The Loan and Security Agreement provides evidence that Star Foods and Georgia's Grove are affiliates of The Grove. See Loan and Security Agreement, AR at 695, 698 (listing each under schedule 11(h), which lists transactions with affiliates, and under schedule 11(o) as affiliates). According to the agreement, The Grove makes license payments to Star Foods; may make payments on behalf of the affiliates and charge them for such payments; may make payments to the affiliates for payments the affiliates have made on its behalf; and may perform accounting, administrative, or marketing functions for the affiliates without being reimbursed. Id. The Department concluded that the exact nature of the relationship between The Grove and the affiliates was unclear:

This aspect of the relationship between the firms is unclear in the record; however, the issue arises as to why The Grove listed these firms as affiliates in its loan and security agreement with Fifth Third Bank. This could be an instance where the reference to these firms in this manner was necessary in order for the bank to enter into its agreement with The Grove in the first place. However, without more details the Department cannot reach a conclusion in this regard.

AR at 1108.

This evidence supports the Department's finding that The Grove failed to meet its burden that it was independent of Star Foods and Georgia's Grove. Moreover, the intertwined nature of The Grove and Star Foods' finances and debt, the fact that Mr. Cowell (a co-owner of Star Foods) provided Mrs. Dukler the initial loan, and the familial connection (Mr. Dukler is also a co-owner of Star Foods) all go to support the Department's conclusion. Thus, The Grove failed to meet its burden of proof that it is an independent business whose viability does not depend on its relationship with another firm or firms. The Department's denial of certification, on this basis, was in accordance with the law and neither arbitrary nor capricious.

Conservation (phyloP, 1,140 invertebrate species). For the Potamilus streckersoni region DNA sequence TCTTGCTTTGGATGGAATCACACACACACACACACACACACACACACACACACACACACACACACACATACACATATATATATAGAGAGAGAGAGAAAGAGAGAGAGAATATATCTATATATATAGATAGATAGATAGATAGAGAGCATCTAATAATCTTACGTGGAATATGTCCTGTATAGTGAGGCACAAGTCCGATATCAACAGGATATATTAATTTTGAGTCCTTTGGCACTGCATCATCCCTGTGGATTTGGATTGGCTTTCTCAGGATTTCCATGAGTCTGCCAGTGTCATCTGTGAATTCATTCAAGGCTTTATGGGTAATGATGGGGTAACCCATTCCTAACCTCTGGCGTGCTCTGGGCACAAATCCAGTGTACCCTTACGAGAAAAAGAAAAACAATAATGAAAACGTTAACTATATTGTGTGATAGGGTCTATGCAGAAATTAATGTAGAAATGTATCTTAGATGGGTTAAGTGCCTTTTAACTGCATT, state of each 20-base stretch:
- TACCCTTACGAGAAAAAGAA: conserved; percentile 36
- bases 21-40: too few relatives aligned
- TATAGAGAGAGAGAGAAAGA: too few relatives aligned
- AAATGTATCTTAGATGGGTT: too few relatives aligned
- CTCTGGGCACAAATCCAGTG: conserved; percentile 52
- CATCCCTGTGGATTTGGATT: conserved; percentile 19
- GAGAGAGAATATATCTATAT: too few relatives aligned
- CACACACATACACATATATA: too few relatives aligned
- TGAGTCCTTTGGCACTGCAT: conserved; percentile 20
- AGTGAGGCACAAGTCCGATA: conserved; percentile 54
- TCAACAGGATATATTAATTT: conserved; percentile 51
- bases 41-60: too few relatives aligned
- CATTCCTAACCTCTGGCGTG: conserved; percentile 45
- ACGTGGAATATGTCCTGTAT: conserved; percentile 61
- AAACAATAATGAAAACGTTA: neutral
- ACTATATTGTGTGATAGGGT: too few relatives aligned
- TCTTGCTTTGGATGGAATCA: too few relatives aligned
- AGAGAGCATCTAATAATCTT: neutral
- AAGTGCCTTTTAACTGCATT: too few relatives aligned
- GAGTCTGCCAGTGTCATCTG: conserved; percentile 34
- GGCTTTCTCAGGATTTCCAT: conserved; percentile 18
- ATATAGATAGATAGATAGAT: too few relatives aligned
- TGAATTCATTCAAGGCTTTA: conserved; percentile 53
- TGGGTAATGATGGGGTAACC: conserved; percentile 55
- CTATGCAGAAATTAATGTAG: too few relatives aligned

Because there is substantial evidence in the administrative record supporting one of the grounds for denying The Grove certification in the Program (lack of independence), The Grove's claim under the Administrative Procedure Act fails.

B. Equal Protection Claim

The Grove also argues that denial of certification amounts to an equal protection violation under the Fifth Amendment of the Constitution. The Grove does not claim traditional gender discrimination, as it (the company) is the Plaintiff, not Mrs. Dukler. However, The Grove claims it has been "'singled out' for invidious discrimination," which constitutes a "class of one" equal protection violation. Pl.'s Mot. For Summ. J., 35. The Grove argues that the Department scrutinized its application as to Mrs. Dukler's contributions, while never having done so for similar applications of racial minority owners.

So-called "class of one" equal protection claims are cognizable. A plaintiff must show: